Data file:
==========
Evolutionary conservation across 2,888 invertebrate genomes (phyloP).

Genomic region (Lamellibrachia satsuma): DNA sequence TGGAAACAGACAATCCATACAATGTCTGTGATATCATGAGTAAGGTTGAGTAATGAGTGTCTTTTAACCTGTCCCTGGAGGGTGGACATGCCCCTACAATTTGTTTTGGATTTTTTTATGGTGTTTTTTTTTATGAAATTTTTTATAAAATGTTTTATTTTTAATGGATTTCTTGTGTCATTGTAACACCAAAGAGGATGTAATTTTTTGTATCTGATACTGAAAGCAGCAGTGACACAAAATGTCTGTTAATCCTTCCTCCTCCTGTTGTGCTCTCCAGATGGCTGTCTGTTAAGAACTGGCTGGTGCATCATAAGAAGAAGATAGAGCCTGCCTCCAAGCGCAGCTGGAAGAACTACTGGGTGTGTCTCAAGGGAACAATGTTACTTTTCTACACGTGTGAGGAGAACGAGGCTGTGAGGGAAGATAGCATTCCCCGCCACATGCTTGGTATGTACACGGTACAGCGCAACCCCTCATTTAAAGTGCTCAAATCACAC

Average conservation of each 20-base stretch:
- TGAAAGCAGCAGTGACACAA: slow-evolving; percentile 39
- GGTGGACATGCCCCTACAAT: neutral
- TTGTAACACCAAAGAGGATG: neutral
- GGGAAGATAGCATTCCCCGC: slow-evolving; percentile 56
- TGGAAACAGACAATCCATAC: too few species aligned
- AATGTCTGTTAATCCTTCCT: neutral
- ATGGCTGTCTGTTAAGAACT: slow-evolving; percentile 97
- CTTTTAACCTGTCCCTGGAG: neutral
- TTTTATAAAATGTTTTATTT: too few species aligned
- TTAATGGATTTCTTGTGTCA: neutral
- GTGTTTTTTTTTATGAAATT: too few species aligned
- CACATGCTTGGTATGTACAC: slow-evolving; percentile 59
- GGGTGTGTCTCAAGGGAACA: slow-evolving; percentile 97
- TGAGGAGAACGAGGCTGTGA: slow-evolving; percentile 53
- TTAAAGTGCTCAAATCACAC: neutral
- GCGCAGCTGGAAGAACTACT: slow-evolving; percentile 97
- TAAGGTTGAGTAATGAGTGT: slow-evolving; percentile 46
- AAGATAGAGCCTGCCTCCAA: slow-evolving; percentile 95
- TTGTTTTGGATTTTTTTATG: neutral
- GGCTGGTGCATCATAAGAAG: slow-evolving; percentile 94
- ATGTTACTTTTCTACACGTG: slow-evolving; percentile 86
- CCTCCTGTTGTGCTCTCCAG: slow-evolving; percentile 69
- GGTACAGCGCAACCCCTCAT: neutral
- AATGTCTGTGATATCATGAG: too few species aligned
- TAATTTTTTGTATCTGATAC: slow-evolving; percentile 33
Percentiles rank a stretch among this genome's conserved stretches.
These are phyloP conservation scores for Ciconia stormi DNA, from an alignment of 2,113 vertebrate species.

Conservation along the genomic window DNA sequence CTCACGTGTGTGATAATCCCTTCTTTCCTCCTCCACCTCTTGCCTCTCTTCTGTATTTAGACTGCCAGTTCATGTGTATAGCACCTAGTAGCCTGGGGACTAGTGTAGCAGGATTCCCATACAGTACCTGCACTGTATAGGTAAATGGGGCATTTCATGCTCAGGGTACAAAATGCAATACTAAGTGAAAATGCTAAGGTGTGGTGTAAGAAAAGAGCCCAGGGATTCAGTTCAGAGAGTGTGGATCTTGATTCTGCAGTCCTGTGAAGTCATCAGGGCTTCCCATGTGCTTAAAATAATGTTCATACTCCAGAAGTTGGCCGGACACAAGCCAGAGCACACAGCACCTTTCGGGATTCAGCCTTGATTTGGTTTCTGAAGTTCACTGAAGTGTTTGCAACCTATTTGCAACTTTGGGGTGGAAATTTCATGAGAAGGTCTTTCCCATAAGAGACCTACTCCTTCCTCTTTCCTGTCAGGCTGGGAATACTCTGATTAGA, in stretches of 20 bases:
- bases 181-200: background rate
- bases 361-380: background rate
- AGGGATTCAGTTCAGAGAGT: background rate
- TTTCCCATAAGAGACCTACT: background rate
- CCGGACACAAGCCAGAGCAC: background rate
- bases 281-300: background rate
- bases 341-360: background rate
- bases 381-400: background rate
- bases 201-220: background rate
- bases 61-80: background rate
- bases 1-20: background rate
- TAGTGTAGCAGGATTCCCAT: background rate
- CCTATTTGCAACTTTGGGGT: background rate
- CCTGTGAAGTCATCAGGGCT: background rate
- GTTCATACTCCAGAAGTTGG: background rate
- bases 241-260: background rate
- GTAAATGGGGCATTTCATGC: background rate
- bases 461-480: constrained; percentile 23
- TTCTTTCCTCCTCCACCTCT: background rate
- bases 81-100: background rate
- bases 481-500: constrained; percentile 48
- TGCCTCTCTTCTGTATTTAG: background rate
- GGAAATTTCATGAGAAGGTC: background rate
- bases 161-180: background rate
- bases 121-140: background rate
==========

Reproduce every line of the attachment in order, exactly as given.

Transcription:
Evolutionary conservation across 2,888 invertebrate genomes (phyloP).

Genomic region (Lamellibrachia satsuma): DNA sequence TGGAAACAGACAATCCATACAATGTCTGTGATATCATGAGTAAGGTTGAGTAATGAGTGTCTTTTAACCTGTCCCTGGAGGGTGGACATGCCCCTACAATTTGTTTTGGATTTTTTTATGGTGTTTTTTTTTATGAAATTTTTTATAAAATGTTTTATTTTTAATGGATTTCTTGTGTCATTGTAACACCAAAGAGGATGTAATTTTTTGTATCTGATACTGAAAGCAGCAGTGACACAAAATGTCTGTTAATCCTTCCTCCTCCTGTTGTGCTCTCCAGATGGCTGTCTGTTAAGAACTGGCTGGTGCATCATAAGAAGAAGATAGAGCCTGCCTCCAAGCGCAGCTGGAAGAACTACTGGGTGTGTCTCAAGGGAACAATGTTACTTTTCTACACGTGTGAGGAGAACGAGGCTGTGAGGGAAGATAGCATTCCCCGCCACATGCTTGGTATGTACACGGTACAGCGCAACCCCTCATTTAAAGTGCTCAAATCACAC

Average conservation of each 20-base stretch:
- TGAAAGCAGCAGTGACACAA: slow-evolving; percentile 39
- GGTGGACATGCCCCTACAAT: neutral
- TTGTAACACCAAAGAGGATG: neutral
- GGGAAGATAGCATTCCCCGC: slow-evolving; percentile 56
- TGGAAACAGACAATCCATAC: too few species aligned
- AATGTCTGTTAATCCTTCCT: neutral
- ATGGCTGTCTGTTAAGAACT: slow-evolving; percentile 97
- CTTTTAACCTGTCCCTGGAG: neutral
- TTTTATAAAATGTTTTATTT: too few species aligned
- TTAATGGATTTCTTGTGTCA: neutral
- GTGTTTTTTTTTATGAAATT: too few species aligned
- CACATGCTTGGTATGTACAC: slow-evolving; percentile 59
- GGGTGTGTCTCAAGGGAACA: slow-evolving; percentile 97
- TGAGGAGAACGAGGCTGTGA: slow-evolving; percentile 53
- TTAAAGTGCTCAAATCACAC: neutral
- GCGCAGCTGGAAGAACTACT: slow-evolving; percentile 97
- TAAGGTTGAGTAATGAGTGT: slow-evolving; percentile 46
- AAGATAGAGCCTGCCTCCAA: slow-evolving; percentile 95
- TTGTTTTGGATTTTTTTATG: neutral
- GGCTGGTGCATCATAAGAAG: slow-evolving; percentile 94
- ATGTTACTTTTCTACACGTG: slow-evolving; percentile 86
- CCTCCTGTTGTGCTCTCCAG: slow-evolving; percentile 69
- GGTACAGCGCAACCCCTCAT: neutral
- AATGTCTGTGATATCATGAG: too few species aligned
- TAATTTTTTGTATCTGATAC: slow-evolving; percentile 33
Percentiles rank a stretch among this genome's conserved stretches.
These are phyloP conservation scores for Ciconia stormi DNA, from an alignment of 2,113 vertebrate species.

Conservation along the genomic window DNA sequence CTCACGTGTGTGATAATCCCTTCTTTCCTCCTCCACCTCTTGCCTCTCTTCTGTATTTAGACTGCCAGTTCATGTGTATAGCACCTAGTAGCCTGGGGACTAGTGTAGCAGGATTCCCATACAGTACCTGCACTGTATAGGTAAATGGGGCATTTCATGCTCAGGGTACAAAATGCAATACTAAGTGAAAATGCTAAGGTGTGGTGTAAGAAAAGAGCCCAGGGATTCAGTTCAGAGAGTGTGGATCTTGATTCTGCAGTCCTGTGAAGTCATCAGGGCTTCCCATGTGCTTAAAATAATGTTCATACTCCAGAAGTTGGCCGGACACAAGCCAGAGCACACAGCACCTTTCGGGATTCAGCCTTGATTTGGTTTCTGAAGTTCACTGAAGTGTTTGCAACCTATTTGCAACTTTGGGGTGGAAATTTCATGAGAAGGTCTTTCCCATAAGAGACCTACTCCTTCCTCTTTCCTGTCAGGCTGGGAATACTCTGATTAGA, in stretches of 20 bases:
- bases 181-200: background rate
- bases 361-380: background rate
- AGGGATTCAGTTCAGAGAGT: background rate
- TTTCCCATAAGAGACCTACT: background rate
- CCGGACACAAGCCAGAGCAC: background rate
- bases 281-300: background rate
- bases 341-360: background rate
- bases 381-400: background rate
- bases 201-220: background rate
- bases 61-80: background rate
- bases 1-20: background rate
- TAGTGTAGCAGGATTCCCAT: background rate
- CCTATTTGCAACTTTGGGGT: background rate
- CCTGTGAAGTCATCAGGGCT: background rate
- GTTCATACTCCAGAAGTTGG: background rate
- bases 241-260: background rate
- GTAAATGGGGCATTTCATGC: background rate
- bases 461-480: constrained; percentile 23
- TTCTTTCCTCCTCCACCTCT: background rate
- bases 81-100: background rate
- bases 481-500: constrained; percentile 48
- TGCCTCTCTTCTGTATTTAG: background rate
- GGAAATTTCATGAGAAGGTC: background rate
- bases 161-180: background rate
- bases 121-140: background rate